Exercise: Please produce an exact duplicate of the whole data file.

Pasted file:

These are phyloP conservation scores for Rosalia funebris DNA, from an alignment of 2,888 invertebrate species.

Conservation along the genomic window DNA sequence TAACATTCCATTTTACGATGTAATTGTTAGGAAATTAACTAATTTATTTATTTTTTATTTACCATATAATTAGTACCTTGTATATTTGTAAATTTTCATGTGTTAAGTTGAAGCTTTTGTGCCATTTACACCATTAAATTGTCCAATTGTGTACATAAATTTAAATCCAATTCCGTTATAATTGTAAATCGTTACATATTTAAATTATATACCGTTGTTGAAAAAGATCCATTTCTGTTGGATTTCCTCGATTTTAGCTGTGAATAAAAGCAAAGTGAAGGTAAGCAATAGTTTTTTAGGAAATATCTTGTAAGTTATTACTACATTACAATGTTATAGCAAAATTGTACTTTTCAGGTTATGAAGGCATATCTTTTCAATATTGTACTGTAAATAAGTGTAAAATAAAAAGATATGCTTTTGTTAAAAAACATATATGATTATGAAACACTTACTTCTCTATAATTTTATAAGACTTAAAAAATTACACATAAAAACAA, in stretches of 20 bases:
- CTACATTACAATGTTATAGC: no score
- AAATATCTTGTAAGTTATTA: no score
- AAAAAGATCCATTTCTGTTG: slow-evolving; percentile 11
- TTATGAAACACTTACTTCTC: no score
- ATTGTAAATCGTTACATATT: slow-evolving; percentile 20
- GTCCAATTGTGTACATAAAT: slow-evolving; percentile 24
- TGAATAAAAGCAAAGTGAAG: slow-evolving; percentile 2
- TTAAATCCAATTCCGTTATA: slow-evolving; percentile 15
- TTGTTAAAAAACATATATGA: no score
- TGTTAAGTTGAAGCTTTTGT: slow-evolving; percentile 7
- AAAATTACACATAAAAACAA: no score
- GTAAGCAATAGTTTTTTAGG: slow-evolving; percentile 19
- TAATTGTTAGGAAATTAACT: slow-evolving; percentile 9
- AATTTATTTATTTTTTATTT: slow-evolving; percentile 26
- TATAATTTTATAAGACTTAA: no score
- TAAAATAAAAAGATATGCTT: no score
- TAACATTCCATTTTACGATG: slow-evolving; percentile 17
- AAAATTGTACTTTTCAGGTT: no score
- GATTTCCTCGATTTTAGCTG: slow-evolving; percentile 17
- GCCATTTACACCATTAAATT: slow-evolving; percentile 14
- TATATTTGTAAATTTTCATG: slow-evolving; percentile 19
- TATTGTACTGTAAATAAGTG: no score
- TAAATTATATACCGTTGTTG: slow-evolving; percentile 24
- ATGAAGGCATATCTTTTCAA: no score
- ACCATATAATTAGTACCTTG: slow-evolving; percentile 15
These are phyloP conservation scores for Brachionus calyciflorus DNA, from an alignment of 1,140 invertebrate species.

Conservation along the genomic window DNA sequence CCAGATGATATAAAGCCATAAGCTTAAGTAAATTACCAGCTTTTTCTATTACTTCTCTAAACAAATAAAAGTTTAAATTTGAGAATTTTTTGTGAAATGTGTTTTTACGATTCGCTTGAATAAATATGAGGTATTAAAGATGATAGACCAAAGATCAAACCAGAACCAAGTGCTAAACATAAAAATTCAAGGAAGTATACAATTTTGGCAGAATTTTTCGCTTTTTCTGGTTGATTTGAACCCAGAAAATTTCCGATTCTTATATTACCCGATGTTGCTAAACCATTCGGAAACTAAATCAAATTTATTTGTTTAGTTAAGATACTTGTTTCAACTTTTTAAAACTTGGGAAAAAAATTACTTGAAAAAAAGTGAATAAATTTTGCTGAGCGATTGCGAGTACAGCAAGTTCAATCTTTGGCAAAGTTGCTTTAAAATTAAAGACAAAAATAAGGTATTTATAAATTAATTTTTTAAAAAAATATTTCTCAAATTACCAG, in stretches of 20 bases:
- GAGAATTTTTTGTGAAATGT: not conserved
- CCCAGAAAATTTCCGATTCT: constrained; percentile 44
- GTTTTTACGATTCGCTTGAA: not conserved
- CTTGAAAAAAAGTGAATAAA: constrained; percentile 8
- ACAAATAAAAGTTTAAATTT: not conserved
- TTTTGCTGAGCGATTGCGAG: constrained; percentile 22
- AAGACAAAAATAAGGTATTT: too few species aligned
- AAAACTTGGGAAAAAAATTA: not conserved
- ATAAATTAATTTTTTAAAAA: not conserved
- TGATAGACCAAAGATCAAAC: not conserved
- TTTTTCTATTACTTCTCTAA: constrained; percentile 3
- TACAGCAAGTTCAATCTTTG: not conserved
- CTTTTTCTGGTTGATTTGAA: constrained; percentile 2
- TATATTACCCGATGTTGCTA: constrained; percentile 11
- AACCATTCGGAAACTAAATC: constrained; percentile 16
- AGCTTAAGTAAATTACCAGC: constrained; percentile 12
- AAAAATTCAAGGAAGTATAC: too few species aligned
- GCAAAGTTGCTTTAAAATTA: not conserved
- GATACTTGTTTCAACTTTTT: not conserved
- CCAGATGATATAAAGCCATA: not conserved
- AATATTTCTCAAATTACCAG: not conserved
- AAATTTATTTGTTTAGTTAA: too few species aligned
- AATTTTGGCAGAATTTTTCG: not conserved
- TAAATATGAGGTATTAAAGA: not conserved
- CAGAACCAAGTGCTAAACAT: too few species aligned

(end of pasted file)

These are phyloP conservation scores for Rosalia funebris DNA, from an alignment of 2,888 invertebrate species.

Conservation along the genomic window DNA sequence TAACATTCCATTTTACGATGTAATTGTTAGGAAATTAACTAATTTATTTATTTTTTATTTACCATATAATTAGTACCTTGTATATTTGTAAATTTTCATGTGTTAAGTTGAAGCTTTTGTGCCATTTACACCATTAAATTGTCCAATTGTGTACATAAATTTAAATCCAATTCCGTTATAATTGTAAATCGTTACATATTTAAATTATATACCGTTGTTGAAAAAGATCCATTTCTGTTGGATTTCCTCGATTTTAGCTGTGAATAAAAGCAAAGTGAAGGTAAGCAATAGTTTTTTAGGAAATATCTTGTAAGTTATTACTACATTACAATGTTATAGCAAAATTGTACTTTTCAGGTTATGAAGGCATATCTTTTCAATATTGTACTGTAAATAAGTGTAAAATAAAAAGATATGCTTTTGTTAAAAAACATATATGATTATGAAACACTTACTTCTCTATAATTTTATAAGACTTAAAAAATTACACATAAAAACAA, in stretches of 20 bases:
- CTACATTACAATGTTATAGC: no score
- AAATATCTTGTAAGTTATTA: no score
- AAAAAGATCCATTTCTGTTG: slow-evolving; percentile 11
- TTATGAAACACTTACTTCTC: no score
- ATTGTAAATCGTTACATATT: slow-evolving; percentile 20
- GTCCAATTGTGTACATAAAT: slow-evolving; percentile 24
- TGAATAAAAGCAAAGTGAAG: slow-evolving; percentile 2
- TTAAATCCAATTCCGTTATA: slow-evolving; percentile 15
- TTGTTAAAAAACATATATGA: no score
- TGTTAAGTTGAAGCTTTTGT: slow-evolving; percentile 7
- AAAATTACACATAAAAACAA: no score
- GTAAGCAATAGTTTTTTAGG: slow-evolving; percentile 19
- TAATTGTTAGGAAATTAACT: slow-evolving; percentile 9
- AATTTATTTATTTTTTATTT: slow-evolving; percentile 26
- TATAATTTTATAAGACTTAA: no score
- TAAAATAAAAAGATATGCTT: no score
- TAACATTCCATTTTACGATG: slow-evolving; percentile 17
- AAAATTGTACTTTTCAGGTT: no score
- GATTTCCTCGATTTTAGCTG: slow-evolving; percentile 17
- GCCATTTACACCATTAAATT: slow-evolving; percentile 14
- TATATTTGTAAATTTTCATG: slow-evolving; percentile 19
- TATTGTACTGTAAATAAGTG: no score
- TAAATTATATACCGTTGTTG: slow-evolving; percentile 24
- ATGAAGGCATATCTTTTCAA: no score
- ACCATATAATTAGTACCTTG: slow-evolving; percentile 15
These are phyloP conservation scores for Brachionus calyciflorus DNA, from an alignment of 1,140 invertebrate species.

Conservation along the genomic window DNA sequence CCAGATGATATAAAGCCATAAGCTTAAGTAAATTACCAGCTTTTTCTATTACTTCTCTAAACAAATAAAAGTTTAAATTTGAGAATTTTTTGTGAAATGTGTTTTTACGATTCGCTTGAATAAATATGAGGTATTAAAGATGATAGACCAAAGATCAAACCAGAACCAAGTGCTAAACATAAAAATTCAAGGAAGTATACAATTTTGGCAGAATTTTTCGCTTTTTCTGGTTGATTTGAACCCAGAAAATTTCCGATTCTTATATTACCCGATGTTGCTAAACCATTCGGAAACTAAATCAAATTTATTTGTTTAGTTAAGATACTTGTTTCAACTTTTTAAAACTTGGGAAAAAAATTACTTGAAAAAAAGTGAATAAATTTTGCTGAGCGATTGCGAGTACAGCAAGTTCAATCTTTGGCAAAGTTGCTTTAAAATTAAAGACAAAAATAAGGTATTTATAAATTAATTTTTTAAAAAAATATTTCTCAAATTACCAG, in stretches of 20 bases:
- GAGAATTTTTTGTGAAATGT: not conserved
- CCCAGAAAATTTCCGATTCT: constrained; percentile 44
- GTTTTTACGATTCGCTTGAA: not conserved
- CTTGAAAAAAAGTGAATAAA: constrained; percentile 8
- ACAAATAAAAGTTTAAATTT: not conserved
- TTTTGCTGAGCGATTGCGAG: constrained; percentile 22
- AAGACAAAAATAAGGTATTT: too few species aligned
- AAAACTTGGGAAAAAAATTA: not conserved
- ATAAATTAATTTTTTAAAAA: not conserved
- TGATAGACCAAAGATCAAAC: not conserved
- TTTTTCTATTACTTCTCTAA: constrained; percentile 3
- TACAGCAAGTTCAATCTTTG: not conserved
- CTTTTTCTGGTTGATTTGAA: constrained; percentile 2
- TATATTACCCGATGTTGCTA: constrained; percentile 11
- AACCATTCGGAAACTAAATC: constrained; percentile 16
- AGCTTAAGTAAATTACCAGC: constrained; percentile 12
- AAAAATTCAAGGAAGTATAC: too few species aligned
- GCAAAGTTGCTTTAAAATTA: not conserved
- GATACTTGTTTCAACTTTTT: not conserved
- CCAGATGATATAAAGCCATA: not conserved
- AATATTTCTCAAATTACCAG: not conserved
- AAATTTATTTGTTTAGTTAA: too few species aligned
- AATTTTGGCAGAATTTTTCG: not conserved
- TAAATATGAGGTATTAAAGA: not conserved
- CAGAACCAAGTGCTAAACAT: too few species aligned